By Cam Fortems
Kamloops This Week
A North Thompson grandfather who started a grow-op to augment his small pension has been given a mandatory six-month term in prison.
Donald Clarkson, 76, pleaded guilty in B.C. Supreme Court in Kamloops to production of marijuana and possession for the purpose of trafficking after police raided an outbuilding on his property in August 2013.
“My pension wasn’t big enough,” Clarkson told Justice Dev Dley on Monday, March 30. “That’s the only reason I did it.”
Crown and defence lawyers made a joint submission for the six-month jail term — the minimum sentence after the Conservative government toughened the country’s drug laws.
Crown prosecutor Anthony Varesi said Clarkson rented the property in Little Fort in the North Thompson Valley for more than 10 years. He was assisted by a female pensioner who earlier pleaded guilty to a lesser role in helping him harvest.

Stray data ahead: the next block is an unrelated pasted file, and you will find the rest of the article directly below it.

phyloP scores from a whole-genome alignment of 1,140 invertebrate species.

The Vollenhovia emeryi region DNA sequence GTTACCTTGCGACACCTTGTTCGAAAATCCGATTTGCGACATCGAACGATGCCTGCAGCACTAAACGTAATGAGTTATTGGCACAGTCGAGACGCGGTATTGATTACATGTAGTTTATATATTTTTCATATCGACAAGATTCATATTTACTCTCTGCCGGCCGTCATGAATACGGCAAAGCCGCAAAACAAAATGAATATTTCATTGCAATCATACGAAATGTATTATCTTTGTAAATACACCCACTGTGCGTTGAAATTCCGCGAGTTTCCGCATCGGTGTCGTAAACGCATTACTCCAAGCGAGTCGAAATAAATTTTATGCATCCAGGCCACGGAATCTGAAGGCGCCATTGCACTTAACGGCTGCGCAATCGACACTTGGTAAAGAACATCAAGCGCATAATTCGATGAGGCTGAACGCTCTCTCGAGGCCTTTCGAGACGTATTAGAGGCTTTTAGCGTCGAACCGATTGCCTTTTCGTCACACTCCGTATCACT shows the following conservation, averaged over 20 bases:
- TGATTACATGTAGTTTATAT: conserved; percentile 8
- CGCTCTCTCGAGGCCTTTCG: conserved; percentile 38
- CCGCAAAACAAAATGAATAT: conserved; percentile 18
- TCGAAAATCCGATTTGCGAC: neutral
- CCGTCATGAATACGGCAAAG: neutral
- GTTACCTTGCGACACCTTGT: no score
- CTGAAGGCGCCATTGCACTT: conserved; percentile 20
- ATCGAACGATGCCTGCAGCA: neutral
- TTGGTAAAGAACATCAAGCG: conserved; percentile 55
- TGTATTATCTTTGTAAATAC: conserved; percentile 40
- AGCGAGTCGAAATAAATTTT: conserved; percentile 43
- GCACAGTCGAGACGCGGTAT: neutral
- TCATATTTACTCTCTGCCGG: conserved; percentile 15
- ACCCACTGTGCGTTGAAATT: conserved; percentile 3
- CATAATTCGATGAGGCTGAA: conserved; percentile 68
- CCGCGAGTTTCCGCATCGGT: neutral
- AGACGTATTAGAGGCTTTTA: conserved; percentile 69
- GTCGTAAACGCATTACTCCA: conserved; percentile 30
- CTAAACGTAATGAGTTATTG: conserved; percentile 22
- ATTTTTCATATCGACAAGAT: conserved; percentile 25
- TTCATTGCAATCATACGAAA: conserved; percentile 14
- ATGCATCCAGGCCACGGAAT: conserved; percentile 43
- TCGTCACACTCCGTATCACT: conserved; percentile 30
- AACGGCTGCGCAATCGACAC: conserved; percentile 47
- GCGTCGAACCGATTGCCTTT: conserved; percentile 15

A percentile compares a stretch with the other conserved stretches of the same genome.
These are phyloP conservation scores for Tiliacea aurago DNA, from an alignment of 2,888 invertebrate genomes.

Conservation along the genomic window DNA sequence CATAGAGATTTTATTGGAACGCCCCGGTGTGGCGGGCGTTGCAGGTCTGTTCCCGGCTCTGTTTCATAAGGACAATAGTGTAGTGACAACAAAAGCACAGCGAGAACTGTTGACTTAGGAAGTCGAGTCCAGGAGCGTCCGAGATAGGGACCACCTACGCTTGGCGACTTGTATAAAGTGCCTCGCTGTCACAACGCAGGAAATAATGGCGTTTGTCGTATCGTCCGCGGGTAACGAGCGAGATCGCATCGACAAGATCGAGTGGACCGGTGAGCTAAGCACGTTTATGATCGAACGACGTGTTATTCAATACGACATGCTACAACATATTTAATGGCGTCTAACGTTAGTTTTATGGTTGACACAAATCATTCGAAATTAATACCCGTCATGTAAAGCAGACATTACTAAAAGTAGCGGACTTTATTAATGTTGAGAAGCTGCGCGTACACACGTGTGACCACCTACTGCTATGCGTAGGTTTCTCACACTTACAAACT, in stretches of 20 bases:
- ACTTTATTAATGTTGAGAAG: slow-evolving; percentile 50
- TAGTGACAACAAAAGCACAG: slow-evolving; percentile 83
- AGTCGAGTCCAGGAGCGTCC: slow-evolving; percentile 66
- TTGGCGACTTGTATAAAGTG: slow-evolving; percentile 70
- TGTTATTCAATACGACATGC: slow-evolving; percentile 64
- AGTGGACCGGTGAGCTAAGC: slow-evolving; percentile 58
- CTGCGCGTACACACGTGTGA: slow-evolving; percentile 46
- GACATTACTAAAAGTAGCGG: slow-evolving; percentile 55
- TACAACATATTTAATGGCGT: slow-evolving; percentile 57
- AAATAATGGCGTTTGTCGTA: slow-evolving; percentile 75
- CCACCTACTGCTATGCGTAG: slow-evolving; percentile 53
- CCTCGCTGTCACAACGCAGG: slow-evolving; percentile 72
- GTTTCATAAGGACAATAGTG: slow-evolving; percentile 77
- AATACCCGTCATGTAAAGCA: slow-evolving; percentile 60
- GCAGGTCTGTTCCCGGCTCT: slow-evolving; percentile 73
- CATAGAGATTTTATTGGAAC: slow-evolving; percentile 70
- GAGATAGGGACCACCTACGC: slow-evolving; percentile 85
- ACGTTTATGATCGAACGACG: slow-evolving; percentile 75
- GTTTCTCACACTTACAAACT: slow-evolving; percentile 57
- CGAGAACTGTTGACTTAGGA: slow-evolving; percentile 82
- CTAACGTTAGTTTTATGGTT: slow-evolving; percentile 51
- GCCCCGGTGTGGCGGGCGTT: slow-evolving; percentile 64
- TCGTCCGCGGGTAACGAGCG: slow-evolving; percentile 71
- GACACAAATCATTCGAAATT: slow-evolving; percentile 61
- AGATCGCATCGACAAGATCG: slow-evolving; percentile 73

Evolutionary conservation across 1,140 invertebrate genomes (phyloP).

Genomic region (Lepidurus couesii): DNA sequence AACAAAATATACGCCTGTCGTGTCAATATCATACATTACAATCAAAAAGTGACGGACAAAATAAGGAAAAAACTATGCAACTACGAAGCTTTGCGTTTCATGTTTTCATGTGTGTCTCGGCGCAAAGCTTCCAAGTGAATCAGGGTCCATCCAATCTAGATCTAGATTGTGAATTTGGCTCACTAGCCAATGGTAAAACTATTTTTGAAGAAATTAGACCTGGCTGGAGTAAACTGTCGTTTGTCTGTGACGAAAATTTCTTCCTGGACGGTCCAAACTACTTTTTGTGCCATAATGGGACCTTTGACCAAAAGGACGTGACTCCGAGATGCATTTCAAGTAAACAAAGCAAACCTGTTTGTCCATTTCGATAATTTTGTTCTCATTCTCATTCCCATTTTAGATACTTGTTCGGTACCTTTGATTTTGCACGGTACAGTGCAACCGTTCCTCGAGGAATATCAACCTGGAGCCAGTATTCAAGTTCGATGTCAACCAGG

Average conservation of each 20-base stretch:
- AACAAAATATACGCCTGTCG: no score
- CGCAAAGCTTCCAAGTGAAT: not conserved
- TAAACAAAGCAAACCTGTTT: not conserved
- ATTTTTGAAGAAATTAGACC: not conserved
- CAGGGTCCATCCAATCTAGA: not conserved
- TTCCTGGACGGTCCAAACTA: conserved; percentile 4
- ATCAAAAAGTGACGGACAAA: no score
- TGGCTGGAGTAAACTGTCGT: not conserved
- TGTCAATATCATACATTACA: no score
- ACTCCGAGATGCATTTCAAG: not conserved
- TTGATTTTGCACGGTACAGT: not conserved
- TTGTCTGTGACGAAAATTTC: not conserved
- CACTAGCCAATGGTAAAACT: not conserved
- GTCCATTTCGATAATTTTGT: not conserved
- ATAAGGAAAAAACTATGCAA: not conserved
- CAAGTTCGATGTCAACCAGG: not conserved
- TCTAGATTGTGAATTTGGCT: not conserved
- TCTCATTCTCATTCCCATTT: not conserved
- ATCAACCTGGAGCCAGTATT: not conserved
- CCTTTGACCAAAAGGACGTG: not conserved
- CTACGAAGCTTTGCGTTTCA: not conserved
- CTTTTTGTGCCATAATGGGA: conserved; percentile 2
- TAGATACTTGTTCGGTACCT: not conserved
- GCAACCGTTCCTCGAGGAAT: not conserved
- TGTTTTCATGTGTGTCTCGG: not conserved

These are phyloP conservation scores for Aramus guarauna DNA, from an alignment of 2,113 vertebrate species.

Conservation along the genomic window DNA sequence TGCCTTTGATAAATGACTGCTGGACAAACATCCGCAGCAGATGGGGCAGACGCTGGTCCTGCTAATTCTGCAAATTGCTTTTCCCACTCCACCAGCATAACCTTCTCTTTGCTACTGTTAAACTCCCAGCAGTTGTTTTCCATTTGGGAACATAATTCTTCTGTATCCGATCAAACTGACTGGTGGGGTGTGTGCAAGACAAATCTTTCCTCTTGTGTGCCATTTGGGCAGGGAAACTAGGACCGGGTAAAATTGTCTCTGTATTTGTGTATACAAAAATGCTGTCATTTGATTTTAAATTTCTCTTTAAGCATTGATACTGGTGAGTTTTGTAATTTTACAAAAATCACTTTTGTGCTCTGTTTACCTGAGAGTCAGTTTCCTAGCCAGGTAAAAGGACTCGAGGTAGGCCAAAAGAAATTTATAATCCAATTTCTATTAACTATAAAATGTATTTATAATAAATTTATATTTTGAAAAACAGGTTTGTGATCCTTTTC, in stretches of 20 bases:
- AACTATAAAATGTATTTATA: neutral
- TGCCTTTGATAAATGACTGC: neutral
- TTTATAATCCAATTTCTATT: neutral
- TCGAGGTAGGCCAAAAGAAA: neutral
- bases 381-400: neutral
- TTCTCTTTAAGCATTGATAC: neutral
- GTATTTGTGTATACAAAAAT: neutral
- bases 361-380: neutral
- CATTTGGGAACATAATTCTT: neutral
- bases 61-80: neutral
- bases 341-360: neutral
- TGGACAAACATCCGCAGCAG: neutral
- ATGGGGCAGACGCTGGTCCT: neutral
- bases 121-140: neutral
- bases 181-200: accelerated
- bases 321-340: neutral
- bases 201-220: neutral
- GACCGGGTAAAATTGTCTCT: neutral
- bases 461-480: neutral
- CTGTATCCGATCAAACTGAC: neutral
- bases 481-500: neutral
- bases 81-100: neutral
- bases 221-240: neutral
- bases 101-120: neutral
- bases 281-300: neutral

Clarkson came under suspicion after police were alerted to the smell coming from the property. They found 150 small plants. At harvest, the value was estimated at $60,000.
Varesi said the grow-op appeared to be well organized.
Defence lawyer Sheldon Tate said Clarkson lived a modest life, noting there was no evidence he was enjoying the spoils of earlier crops. The trucker who retired more than 10 years ago has a dated and unrelated criminal record.
“His motive for committing this crime was to augment his income,” Dley said. “As limited as it might have been, it can only be categorized as a crime of greed and for no other reason.”
In addition to the six-month jail term, Clarkson is prohibited from possessing firearms for 10 years and must also submit a sample of his DNA to the national registry.